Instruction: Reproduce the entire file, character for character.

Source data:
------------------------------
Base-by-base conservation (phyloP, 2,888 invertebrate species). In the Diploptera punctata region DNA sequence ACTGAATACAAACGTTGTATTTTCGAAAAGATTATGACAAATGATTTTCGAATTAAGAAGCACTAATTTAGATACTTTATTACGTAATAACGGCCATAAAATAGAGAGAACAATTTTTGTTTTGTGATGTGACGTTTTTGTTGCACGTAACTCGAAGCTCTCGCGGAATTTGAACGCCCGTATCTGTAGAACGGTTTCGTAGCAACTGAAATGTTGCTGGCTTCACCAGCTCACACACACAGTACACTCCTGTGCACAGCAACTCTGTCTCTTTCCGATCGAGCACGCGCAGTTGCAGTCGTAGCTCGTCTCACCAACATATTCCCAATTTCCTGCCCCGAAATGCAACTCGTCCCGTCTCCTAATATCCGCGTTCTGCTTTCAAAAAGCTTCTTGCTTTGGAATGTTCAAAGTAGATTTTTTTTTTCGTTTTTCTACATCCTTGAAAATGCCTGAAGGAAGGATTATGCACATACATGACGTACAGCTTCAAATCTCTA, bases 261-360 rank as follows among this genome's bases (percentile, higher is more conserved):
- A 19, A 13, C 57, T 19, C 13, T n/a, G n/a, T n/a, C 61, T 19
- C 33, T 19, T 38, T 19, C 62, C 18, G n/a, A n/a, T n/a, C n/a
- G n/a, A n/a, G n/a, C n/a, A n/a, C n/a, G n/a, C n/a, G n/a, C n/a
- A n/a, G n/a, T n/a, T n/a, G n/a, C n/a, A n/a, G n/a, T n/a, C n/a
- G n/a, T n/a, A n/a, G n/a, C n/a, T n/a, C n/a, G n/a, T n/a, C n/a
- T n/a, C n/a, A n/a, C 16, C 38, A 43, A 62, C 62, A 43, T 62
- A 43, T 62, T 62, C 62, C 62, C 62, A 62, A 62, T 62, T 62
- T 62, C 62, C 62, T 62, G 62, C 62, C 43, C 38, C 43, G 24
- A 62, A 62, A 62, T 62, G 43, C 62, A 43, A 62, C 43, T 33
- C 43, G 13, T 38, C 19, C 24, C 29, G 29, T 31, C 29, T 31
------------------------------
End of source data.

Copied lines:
Base-by-base conservation (phyloP, 2,888 invertebrate species). In the Diploptera punctata region DNA sequence ACTGAATACAAACGTTGTATTTTCGAAAAGATTATGACAAATGATTTTCGAATTAAGAAGCACTAATTTAGATACTTTATTACGTAATAACGGCCATAAAATAGAGAGAACAATTTTTGTTTTGTGATGTGACGTTTTTGTTGCACGTAACTCGAAGCTCTCGCGGAATTTGAACGCCCGTATCTGTAGAACGGTTTCGTAGCAACTGAAATGTTGCTGGCTTCACCAGCTCACACACACAGTACACTCCTGTGCACAGCAACTCTGTCTCTTTCCGATCGAGCACGCGCAGTTGCAGTCGTAGCTCGTCTCACCAACATATTCCCAATTTCCTGCCCCGAAATGCAACTCGTCCCGTCTCCTAATATCCGCGTTCTGCTTTCAAAAAGCTTCTTGCTTTGGAATGTTCAAAGTAGATTTTTTTTTTCGTTTTTCTACATCCTTGAAAATGCCTGAAGGAAGGATTATGCACATACATGACGTACAGCTTCAAATCTCTA, bases 261-360 rank as follows among this genome's bases (percentile, higher is more conserved):
- A 19, A 13, C 57, T 19, C 13, T n/a, G n/a, T n/a, C 61, T 19
- C 33, T 19, T 38, T 19, C 62, C 18, G n/a, A n/a, T n/a, C n/a
- G n/a, A n/a, G n/a, C n/a, A n/a, C n/a, G n/a, C n/a, G n/a, C n/a
- A n/a, G n/a, T n/a, T n/a, G n/a, C n/a, A n/a, G n/a, T n/a, C n/a
- G n/a, T n/a, A n/a, G n/a, C n/a, T n/a, C n/a, G n/a, T n/a, C n/a
- T n/a, C n/a, A n/a, C 16, C 38, A 43, A 62, C 62, A 43, T 62
- A 43, T 62, T 62, C 62, C 62, C 62, A 62, A 62, T 62, T 62
- T 62, C 62, C 62, T 62, G 62, C 62, C 43, C 38, C 43, G 24
- A 62, A 62, A 62, T 62, G 43, C 62, A 43, A 62, C 43, T 33
- C 43, G 13, T 38, C 19, C 24, C 29, G 29, T 31, C 29, T 31